A recent study which found that most South Africans should avoid milk has provoked disagreement between researchers at the universities of the Western Cape and Stellenbosch.
The study by Professor Walter Veith of the UWC zoology department created a storm this year when his findings were aired on M-Net's Carte Blanche magazine programme.
Veith did experiments on five vervet monkeys and extrapolated his findings to the human diet, concluding that most South Africans are "lactose-intolerant" and should therefore avoid all milk products.
Now Professor Demetre Labadarios, director of the Nutrition Information Centre at Stellenbosch University, has entered the academic fray, saying it is important to note that Veith did not test his data on humans.
Veith found that milk is associated with various diseases, including heart ailments, osteoporosis, diabetes, cancer and respiratory problems, and is not necessarily the best source of calcium.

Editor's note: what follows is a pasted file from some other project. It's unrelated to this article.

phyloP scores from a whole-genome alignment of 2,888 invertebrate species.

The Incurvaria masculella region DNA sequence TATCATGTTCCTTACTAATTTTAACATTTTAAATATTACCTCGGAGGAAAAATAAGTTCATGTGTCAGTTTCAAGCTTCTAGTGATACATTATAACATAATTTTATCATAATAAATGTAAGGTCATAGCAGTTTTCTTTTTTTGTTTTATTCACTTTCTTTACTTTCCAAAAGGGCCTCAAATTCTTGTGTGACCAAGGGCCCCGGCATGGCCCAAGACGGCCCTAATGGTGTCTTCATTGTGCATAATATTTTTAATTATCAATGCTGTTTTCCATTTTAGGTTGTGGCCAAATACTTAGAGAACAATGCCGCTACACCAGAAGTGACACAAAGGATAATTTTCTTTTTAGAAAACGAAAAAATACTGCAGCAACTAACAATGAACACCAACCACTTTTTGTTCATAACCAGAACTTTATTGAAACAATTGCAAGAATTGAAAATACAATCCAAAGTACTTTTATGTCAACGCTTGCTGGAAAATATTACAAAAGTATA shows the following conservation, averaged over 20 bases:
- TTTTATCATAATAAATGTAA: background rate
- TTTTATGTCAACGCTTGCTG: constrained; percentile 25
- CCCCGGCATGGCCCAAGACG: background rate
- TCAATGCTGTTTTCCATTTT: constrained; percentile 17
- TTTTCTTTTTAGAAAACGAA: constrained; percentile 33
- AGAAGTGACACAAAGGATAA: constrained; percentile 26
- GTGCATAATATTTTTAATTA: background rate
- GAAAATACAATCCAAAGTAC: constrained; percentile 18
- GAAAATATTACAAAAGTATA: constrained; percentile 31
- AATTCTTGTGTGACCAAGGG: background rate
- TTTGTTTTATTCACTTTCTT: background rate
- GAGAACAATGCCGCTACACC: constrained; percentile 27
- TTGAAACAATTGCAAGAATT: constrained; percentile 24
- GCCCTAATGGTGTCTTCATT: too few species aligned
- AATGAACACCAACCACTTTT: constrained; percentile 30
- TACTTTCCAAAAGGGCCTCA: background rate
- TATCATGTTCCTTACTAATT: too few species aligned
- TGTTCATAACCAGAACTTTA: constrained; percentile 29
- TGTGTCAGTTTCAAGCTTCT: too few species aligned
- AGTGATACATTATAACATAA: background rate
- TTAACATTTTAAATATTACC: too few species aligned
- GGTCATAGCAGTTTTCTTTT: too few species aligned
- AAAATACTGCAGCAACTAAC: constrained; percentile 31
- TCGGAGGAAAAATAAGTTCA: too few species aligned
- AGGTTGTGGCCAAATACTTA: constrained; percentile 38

Veith found a link between heart disease, infertility and milk and concluded that milk has a negative effect on immunity. He also found that milk proteins are difficult to digest, resulting in a build-up of antibodies which attack the beta-cells and may cause diabetes mellitus.
Labadarios said milk is a valuable if not indispensable component of a healthy diet and contains protein, carbohydrates - particularly lactose - and fat. It is also a good source of vitamins, minerals and trace elements.
He added that a lack of lactose is "common among Africans, Indians and Asians", which would make it inaccurate to say that most South Africans are lactose-intolerant. "It is well known that certain population groups are much less prone to develop osteoporosis. This is not because they do not consume milk and dairy products, but because of differences in their genetic make-up and lifestyles."
By using low-fat and skim-milk products, the saturated-fat content of dairy products can be reduced, thereby lessening the risk of heart disease, he said.
Veith was not available for comment on Labadarios's criticisms, but it is understood that he stands by his findings.